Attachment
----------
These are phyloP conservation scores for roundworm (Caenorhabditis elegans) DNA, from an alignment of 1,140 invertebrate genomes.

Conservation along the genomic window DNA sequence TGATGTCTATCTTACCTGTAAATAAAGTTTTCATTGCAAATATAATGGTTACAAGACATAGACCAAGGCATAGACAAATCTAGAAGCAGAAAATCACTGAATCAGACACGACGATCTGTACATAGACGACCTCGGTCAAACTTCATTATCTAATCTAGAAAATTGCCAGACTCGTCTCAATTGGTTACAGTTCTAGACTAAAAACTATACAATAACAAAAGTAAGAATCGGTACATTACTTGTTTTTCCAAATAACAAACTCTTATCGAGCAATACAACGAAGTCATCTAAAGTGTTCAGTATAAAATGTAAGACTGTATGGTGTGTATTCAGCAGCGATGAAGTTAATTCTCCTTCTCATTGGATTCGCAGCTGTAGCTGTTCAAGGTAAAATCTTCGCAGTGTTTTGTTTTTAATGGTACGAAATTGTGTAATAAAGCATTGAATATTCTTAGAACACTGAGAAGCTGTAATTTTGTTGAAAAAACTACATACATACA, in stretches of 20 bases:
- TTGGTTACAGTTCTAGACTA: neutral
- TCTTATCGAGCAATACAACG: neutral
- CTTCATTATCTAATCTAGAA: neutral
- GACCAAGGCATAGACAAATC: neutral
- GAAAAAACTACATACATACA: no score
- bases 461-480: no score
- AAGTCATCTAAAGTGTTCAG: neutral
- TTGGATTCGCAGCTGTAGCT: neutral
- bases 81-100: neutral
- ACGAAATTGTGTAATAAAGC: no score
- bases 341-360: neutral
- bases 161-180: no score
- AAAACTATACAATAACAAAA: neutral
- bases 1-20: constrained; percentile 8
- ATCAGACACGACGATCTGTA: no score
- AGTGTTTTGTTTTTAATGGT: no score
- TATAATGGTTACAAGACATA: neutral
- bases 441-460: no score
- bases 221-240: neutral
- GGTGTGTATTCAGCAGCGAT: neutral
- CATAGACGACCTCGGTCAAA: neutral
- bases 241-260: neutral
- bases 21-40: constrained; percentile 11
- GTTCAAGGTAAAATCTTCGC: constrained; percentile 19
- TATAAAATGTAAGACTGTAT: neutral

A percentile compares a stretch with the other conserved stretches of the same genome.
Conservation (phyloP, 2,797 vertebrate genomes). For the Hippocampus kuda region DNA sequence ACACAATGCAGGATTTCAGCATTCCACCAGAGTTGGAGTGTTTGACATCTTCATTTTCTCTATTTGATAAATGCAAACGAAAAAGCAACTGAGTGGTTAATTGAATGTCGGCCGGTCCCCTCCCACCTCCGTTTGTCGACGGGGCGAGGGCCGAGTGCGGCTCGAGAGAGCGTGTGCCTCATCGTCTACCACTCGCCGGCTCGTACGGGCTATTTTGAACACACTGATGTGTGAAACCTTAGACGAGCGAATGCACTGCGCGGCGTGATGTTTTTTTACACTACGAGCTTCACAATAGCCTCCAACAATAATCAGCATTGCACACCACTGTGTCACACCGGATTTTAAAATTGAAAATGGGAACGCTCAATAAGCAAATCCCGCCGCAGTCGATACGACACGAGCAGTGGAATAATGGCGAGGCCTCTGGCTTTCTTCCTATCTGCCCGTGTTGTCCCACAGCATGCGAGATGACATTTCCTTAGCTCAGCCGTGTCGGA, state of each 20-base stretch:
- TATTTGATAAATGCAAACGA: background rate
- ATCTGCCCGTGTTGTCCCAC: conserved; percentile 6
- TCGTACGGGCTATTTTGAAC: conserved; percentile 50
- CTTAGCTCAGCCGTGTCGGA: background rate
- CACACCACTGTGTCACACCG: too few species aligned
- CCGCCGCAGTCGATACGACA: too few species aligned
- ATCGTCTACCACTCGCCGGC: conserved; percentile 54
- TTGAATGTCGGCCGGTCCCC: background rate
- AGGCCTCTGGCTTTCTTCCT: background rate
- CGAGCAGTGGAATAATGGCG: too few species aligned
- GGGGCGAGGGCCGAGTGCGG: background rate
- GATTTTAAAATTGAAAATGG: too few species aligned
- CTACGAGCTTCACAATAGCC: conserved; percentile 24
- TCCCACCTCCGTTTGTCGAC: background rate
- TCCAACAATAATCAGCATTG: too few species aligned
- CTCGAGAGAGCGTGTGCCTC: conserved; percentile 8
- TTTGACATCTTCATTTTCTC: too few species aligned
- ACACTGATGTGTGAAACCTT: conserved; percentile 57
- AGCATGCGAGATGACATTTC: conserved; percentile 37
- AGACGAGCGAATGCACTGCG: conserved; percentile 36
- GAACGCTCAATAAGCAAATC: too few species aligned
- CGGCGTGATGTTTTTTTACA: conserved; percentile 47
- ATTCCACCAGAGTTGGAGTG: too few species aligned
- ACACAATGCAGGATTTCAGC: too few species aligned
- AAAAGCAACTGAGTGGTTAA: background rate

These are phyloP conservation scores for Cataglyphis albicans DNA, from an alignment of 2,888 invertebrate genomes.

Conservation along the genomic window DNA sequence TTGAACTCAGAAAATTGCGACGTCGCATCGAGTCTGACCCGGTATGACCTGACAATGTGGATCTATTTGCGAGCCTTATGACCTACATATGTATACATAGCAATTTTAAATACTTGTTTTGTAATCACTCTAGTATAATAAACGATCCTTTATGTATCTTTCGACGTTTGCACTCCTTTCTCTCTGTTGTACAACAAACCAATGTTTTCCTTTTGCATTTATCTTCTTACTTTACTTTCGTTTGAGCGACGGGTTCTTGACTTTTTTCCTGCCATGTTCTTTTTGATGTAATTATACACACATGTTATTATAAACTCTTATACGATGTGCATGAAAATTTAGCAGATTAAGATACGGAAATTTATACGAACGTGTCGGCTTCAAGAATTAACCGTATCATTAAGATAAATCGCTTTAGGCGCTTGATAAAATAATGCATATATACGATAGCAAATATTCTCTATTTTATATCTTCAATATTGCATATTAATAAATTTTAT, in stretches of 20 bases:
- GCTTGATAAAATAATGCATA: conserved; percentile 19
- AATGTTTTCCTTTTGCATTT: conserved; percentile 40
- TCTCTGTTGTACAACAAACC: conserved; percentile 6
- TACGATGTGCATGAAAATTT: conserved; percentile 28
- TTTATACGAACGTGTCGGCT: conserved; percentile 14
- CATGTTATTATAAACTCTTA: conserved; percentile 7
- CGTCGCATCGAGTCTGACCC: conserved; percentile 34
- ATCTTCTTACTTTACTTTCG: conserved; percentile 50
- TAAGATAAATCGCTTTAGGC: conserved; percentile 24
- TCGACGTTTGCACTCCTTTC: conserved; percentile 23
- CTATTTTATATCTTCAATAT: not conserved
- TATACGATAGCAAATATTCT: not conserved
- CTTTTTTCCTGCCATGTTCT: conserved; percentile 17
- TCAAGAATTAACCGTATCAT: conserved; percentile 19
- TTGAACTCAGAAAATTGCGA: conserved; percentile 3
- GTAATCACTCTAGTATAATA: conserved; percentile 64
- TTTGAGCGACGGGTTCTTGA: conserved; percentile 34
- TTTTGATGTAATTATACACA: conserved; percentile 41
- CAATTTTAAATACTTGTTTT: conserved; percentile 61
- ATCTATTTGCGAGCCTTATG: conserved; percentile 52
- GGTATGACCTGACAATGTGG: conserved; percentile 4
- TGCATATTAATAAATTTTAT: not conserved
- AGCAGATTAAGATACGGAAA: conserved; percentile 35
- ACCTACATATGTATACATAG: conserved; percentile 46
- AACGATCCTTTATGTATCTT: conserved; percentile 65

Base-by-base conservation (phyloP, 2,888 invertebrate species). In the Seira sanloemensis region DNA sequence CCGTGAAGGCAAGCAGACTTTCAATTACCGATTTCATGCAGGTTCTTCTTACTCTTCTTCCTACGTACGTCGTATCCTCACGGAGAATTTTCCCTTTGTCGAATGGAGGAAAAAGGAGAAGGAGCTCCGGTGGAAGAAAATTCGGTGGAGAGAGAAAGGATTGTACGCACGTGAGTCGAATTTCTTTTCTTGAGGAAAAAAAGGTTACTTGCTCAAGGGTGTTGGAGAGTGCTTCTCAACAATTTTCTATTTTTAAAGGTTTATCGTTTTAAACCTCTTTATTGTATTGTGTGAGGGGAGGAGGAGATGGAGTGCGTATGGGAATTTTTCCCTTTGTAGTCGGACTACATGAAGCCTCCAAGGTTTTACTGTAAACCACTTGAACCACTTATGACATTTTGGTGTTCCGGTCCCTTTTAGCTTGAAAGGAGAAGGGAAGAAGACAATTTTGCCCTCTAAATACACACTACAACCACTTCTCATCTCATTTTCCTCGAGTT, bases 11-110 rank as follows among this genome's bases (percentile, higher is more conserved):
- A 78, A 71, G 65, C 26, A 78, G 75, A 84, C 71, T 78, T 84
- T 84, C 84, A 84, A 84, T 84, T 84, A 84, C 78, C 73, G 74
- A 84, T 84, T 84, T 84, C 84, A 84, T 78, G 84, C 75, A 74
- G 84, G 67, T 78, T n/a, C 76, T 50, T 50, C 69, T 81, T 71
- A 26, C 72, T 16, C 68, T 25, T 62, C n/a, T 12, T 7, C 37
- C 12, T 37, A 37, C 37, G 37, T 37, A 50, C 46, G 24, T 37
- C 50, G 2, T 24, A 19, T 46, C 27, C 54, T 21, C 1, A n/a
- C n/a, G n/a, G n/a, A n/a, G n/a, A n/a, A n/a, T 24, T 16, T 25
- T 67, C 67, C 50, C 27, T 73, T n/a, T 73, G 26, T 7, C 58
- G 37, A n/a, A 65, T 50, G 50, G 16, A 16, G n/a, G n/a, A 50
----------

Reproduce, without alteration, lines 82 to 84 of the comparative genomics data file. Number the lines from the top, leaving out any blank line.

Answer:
Base-by-base conservation (phyloP, 2,888 invertebrate species). In the Seira sanloemensis region DNA sequence CCGTGAAGGCAAGCAGACTTTCAATTACCGATTTCATGCAGGTTCTTCTTACTCTTCTTCCTACGTACGTCGTATCCTCACGGAGAATTTTCCCTTTGTCGAATGGAGGAAAAAGGAGAAGGAGCTCCGGTGGAAGAAAATTCGGTGGAGAGAGAAAGGATTGTACGCACGTGAGTCGAATTTCTTTTCTTGAGGAAAAAAAGGTTACTTGCTCAAGGGTGTTGGAGAGTGCTTCTCAACAATTTTCTATTTTTAAAGGTTTATCGTTTTAAACCTCTTTATTGTATTGTGTGAGGGGAGGAGGAGATGGAGTGCGTATGGGAATTTTTCCCTTTGTAGTCGGACTACATGAAGCCTCCAAGGTTTTACTGTAAACCACTTGAACCACTTATGACATTTTGGTGTTCCGGTCCCTTTTAGCTTGAAAGGAGAAGGGAAGAAGACAATTTTGCCCTCTAAATACACACTACAACCACTTCTCATCTCATTTTCCTCGAGTT, bases 11-110 rank as follows among this genome's bases (percentile, higher is more conserved):
- A 78, A 71, G 65, C 26, A 78, G 75, A 84, C 71, T 78, T 84
- T 84, C 84, A 84, A 84, T 84, T 84, A 84, C 78, C 73, G 74